Barn swallows used the catacombs of the bullring for less bloody activities: they nested there.

Barn swallow nest, 11 April 2016

Trujillo, inside the arena, 11 April 2016

We had unusual access to the center of the arena.

Spotless starlings, 11 April 2016

Spotless starlings, a south European and north African species, on the roof.

Spotless starlings, Trujillo, 11 April 2016

Lesser kestrels flying around, sometimes landing briefly on the bullring.

Lesser kestrel, 11 April 2016

They had not started nesting yet. As this was an unusually cold, rainy day in an unusually cold, rainy spring.

After the bullring, we went to the town center of Trujillo. Stay tuned!

Dutch Kinderdijk, windmills and nature


This video says about itself:

HOLLAND: Kinderdijkwindmills and nature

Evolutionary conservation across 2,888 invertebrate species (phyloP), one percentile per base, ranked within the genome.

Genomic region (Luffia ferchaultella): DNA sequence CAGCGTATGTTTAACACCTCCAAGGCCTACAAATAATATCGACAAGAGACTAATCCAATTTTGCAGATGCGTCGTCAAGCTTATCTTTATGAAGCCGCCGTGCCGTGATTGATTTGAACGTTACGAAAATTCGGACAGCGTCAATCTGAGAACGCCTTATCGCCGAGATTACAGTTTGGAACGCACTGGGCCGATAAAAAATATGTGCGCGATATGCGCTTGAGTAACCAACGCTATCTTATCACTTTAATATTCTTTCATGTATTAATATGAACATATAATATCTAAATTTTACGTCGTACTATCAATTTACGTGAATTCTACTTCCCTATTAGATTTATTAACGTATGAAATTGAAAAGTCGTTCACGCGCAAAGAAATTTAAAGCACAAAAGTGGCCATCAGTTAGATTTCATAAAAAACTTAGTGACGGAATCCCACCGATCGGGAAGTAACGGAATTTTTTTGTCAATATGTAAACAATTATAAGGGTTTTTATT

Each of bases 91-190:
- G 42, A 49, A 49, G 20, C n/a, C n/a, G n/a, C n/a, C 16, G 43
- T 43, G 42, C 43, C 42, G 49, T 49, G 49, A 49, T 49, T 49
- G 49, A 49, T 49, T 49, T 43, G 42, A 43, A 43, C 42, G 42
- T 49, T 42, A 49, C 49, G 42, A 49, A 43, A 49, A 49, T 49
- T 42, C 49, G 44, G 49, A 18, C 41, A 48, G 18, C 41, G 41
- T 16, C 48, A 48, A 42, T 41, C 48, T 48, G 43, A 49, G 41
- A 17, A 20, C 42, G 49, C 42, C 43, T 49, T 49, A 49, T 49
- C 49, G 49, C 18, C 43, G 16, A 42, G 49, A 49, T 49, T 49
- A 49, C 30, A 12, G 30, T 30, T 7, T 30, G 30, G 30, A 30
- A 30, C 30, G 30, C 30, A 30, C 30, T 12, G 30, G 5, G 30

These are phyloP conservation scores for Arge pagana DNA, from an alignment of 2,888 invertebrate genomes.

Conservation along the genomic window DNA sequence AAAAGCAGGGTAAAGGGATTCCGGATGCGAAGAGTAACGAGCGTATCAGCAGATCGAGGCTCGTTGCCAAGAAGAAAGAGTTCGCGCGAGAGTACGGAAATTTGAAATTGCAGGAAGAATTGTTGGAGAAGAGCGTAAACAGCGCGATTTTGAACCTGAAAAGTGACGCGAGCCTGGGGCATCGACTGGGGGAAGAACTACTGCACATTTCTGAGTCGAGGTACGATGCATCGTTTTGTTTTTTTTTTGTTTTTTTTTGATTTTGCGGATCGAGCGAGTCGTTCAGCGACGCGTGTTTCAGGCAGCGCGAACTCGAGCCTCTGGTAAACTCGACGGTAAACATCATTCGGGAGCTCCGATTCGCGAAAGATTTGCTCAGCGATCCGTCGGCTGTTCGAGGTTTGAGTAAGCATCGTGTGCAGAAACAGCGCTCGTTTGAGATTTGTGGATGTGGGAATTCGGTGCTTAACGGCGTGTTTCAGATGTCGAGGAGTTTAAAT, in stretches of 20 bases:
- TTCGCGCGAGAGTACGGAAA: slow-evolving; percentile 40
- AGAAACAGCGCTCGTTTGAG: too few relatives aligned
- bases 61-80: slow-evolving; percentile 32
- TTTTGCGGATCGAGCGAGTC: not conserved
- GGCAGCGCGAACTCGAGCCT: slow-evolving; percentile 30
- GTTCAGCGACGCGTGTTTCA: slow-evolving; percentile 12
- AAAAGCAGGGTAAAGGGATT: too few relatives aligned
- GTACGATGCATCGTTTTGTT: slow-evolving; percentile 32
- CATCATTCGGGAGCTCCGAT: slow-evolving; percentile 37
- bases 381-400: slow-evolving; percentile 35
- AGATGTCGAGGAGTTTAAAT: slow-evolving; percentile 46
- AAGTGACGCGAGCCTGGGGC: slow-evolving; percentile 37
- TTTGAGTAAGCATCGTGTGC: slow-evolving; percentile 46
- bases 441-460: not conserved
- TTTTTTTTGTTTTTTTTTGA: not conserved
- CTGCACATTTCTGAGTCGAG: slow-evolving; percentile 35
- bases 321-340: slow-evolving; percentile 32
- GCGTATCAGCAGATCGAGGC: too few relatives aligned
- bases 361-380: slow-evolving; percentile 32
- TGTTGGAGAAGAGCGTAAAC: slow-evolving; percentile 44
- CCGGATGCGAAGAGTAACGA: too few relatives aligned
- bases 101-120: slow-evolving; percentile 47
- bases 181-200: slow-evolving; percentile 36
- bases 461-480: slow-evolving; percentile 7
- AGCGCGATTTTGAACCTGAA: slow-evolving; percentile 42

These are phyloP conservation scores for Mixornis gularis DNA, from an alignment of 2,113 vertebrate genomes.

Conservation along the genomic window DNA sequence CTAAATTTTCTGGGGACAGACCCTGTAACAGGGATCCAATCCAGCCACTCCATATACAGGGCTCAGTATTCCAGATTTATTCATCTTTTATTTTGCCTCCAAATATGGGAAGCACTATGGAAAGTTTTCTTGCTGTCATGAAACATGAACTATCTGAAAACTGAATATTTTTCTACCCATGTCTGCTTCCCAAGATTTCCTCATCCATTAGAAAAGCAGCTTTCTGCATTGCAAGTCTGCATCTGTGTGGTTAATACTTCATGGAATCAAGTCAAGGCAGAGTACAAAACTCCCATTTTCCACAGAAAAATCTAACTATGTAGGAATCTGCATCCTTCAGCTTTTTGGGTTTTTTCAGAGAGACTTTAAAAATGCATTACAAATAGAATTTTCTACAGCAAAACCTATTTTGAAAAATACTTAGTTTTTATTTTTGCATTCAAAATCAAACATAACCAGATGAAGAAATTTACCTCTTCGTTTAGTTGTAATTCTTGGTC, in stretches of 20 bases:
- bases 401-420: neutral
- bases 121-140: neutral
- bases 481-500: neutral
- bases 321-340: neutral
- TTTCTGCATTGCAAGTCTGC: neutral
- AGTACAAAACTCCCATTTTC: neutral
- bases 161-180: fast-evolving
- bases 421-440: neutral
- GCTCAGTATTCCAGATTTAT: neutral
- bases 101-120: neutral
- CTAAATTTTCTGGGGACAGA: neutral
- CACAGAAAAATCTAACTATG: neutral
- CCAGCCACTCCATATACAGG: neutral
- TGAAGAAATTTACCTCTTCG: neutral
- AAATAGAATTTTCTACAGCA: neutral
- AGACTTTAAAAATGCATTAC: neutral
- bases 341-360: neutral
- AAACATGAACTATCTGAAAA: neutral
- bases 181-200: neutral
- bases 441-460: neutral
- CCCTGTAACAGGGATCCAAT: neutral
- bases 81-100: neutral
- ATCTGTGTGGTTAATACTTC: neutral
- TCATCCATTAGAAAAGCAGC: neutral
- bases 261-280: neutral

6 April 2016

Meet Kinderdijk, its 19 fantastic windmills and beautiful nature.

Dutch windmill video


This video is about working windmill De Verwachting in Tholen town in Zeeland province in the Netherlands.

From that mill, one can see another working windmill and the old town center.

ISIS destruction of Palmyra, Syria not total


This Associated Press video says about itself:

Raw: Drone Footage Captures Palmyra Ruins, City

27 March 2016

Russian state television footage from Palmyra on Sunday, as well as drone video obtained from the Syrian Military Media Centre, showed aerials of what remained of the ancient city after the Islamic State group (IS) was forced from the area.

From Associated Press:

By Albert Aji and Philip Issa

DAMASCUS, Syria — Mar 28, 2016, 1:25 AM ET

The recapture of the ancient city of Palmyra by Syrian government forces scores an important victory over Islamic State fighters who waged a 10-month reign of terror there and marks the first major defeat for the extremist group since an international agreement to battle terrorism in the fractured nation took effect last year.

The city known to Syrians as the “Bride of the Desert” is famous for its 2,000-year-old ruins that once drew tens of thousands of visitors each year before the Islamic State group destroyed many of the monuments.